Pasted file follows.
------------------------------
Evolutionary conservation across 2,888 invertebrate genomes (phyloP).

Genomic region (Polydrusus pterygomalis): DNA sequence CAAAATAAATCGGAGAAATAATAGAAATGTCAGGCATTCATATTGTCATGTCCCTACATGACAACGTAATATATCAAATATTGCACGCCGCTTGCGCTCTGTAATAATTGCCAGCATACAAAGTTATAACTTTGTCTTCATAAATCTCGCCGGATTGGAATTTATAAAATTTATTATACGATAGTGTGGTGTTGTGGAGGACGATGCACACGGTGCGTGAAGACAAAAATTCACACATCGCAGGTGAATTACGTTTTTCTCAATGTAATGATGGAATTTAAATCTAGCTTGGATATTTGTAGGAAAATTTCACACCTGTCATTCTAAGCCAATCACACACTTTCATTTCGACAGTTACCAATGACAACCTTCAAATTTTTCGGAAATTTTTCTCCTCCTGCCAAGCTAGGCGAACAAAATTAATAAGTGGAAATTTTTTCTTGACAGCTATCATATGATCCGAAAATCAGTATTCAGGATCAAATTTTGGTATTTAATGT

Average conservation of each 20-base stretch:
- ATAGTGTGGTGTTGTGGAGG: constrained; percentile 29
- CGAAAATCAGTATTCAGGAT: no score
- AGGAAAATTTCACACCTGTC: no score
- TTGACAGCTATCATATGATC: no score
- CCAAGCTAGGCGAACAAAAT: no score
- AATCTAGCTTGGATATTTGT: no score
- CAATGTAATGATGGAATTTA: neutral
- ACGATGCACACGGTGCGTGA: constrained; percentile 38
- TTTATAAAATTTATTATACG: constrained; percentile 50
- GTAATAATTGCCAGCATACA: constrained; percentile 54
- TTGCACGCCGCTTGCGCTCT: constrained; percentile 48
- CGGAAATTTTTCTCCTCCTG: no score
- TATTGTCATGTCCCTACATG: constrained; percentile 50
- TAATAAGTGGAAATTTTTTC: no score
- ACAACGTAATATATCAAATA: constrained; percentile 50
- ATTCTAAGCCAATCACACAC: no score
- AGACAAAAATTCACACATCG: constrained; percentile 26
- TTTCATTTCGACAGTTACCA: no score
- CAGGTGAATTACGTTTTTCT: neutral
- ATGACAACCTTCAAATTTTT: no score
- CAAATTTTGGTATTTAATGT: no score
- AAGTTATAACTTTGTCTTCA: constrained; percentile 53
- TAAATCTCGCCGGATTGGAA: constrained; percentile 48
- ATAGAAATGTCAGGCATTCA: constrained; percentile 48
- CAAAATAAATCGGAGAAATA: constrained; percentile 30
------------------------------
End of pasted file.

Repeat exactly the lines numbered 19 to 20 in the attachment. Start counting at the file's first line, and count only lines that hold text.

- ATTCTAAGCCAATCACACAC: no score
- AGACAAAAATTCACACATCG: constrained; percentile 26